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"I got a phone call at eight o'clock. 'Your measurements are off by miles,'" Vitali, Kubrick's longtime aide-de-camp and subject of the new documentary "Filmworker," recalled the director telling him.
"It was '… Leon … Leon … Leon, you are off,'" Vitali continued, repeating Kubrick’s choice of obscenity. "I said '… Stanley … Stanley … Stanley. I am not.' Ten minutes later, Stanley called back and said, 'I'm sorry. I was given wrong information.'"
Vitali drew a breath. "That was one of the times I got an apology from him."
Fans of Kubrick know well how exacting the director could be. Far less recognized is the person who helped him carry out that exactitude, and endured some of its harshest consequences.
I'd work 14-, 16-hour shifts, seven days a week. It wasn't like that some of the time. It was just normal.
For nearly a quarter-century since "Barry Lyndon," Vitali — a successful British TV actor earlier in his career — served as Kubrick's right-hand man. After starring as Lord Bullingdon in the 1975 period piece, Vitali shifted roles to work behind the scenes on signature Kubrick movies such as "The Shining," "Full Metal Jacket" and "Eyes Wide Shut."
When "Filmworker" premieres Friday at the Cannes Film Festival, it will offer a fitting addition to this cinephile gathering. The Tony Zierra-directed documentary is, in part, a profile in absentia of Kubrick, one of moviedom's most studied and at times misunderstood masters.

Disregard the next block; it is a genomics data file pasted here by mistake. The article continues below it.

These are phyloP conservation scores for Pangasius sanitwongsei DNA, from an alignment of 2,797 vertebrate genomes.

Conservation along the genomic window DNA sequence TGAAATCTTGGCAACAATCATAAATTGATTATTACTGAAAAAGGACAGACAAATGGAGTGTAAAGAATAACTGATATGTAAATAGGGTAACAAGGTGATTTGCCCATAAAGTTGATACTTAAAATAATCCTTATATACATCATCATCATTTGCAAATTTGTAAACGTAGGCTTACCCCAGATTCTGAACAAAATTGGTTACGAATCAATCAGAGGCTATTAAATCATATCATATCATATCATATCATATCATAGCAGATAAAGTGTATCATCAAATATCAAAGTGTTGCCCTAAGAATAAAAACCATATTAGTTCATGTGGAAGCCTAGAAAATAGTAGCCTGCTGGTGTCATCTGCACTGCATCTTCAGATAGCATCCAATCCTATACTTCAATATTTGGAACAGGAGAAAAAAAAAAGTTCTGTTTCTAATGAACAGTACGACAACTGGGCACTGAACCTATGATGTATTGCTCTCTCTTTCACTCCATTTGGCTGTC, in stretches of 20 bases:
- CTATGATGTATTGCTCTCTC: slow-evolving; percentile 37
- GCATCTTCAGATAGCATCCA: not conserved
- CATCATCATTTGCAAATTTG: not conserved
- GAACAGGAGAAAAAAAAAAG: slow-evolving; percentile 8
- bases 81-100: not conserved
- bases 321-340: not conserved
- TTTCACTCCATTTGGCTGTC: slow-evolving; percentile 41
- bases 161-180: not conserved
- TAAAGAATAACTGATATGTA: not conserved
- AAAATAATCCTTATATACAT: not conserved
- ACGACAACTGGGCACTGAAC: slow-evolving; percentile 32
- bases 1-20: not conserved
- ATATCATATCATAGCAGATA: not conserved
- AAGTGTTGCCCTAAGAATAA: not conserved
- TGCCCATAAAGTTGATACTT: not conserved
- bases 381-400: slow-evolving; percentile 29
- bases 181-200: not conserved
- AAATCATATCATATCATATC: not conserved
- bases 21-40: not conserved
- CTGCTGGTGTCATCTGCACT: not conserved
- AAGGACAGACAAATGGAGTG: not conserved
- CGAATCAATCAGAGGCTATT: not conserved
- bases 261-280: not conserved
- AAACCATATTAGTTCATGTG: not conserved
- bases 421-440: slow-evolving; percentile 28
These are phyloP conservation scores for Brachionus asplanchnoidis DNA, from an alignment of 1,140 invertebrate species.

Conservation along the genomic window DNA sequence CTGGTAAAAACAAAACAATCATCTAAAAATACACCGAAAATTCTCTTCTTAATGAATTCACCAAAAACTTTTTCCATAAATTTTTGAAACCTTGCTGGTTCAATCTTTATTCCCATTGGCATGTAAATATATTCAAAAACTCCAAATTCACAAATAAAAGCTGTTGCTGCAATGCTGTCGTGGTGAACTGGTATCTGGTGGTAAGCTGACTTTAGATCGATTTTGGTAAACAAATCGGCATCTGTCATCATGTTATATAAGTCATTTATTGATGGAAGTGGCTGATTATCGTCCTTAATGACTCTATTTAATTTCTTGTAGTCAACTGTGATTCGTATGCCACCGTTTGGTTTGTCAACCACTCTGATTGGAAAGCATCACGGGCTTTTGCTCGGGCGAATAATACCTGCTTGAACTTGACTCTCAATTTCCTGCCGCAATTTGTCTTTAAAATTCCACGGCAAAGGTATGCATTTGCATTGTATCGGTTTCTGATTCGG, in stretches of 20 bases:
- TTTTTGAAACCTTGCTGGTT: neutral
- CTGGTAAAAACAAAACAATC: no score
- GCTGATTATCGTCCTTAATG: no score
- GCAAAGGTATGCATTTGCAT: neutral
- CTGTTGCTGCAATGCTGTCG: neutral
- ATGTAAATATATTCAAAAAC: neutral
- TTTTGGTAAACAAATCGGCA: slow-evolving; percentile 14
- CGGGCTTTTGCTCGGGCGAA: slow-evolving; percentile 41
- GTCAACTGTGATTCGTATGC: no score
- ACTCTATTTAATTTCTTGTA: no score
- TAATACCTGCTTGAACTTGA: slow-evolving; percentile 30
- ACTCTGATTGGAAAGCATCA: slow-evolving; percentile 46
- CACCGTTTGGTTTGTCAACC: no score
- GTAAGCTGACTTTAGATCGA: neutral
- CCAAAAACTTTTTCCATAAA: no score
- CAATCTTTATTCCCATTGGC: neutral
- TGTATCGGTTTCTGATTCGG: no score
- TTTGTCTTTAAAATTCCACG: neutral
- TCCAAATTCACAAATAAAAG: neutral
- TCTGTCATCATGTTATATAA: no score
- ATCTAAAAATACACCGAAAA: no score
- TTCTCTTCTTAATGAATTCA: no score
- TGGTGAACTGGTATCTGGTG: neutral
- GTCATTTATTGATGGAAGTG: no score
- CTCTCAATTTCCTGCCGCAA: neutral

But by spotlighting Vitali, an insanely devoted man who lived in that master's shadow, it also illuminates a unique picture of creativity and its costs. Hollywood biopics can pull a muscle trying to tell us the crazed devotion that art requires. "Filmworker" effortlessly shows it.
To explain Vitali's job is to try to trace the path of a worker ant. The best description might be 'The Kubrick Whisperer.” At various points the diminutive Brit was — unofficially and often unexpectedly — a casting agent, an editor, a title translator, an on-set manual laborer, a foreign-license negotiator, a color-corrector, an actor workshopper and a marketing advisor. And a dozen other jobs that came up as needed, all because Kubrick trusted only him to handle them. (It was, for instance, Vitali who found Danny Lloyd, who played young Danny Torrance in "The Shining.")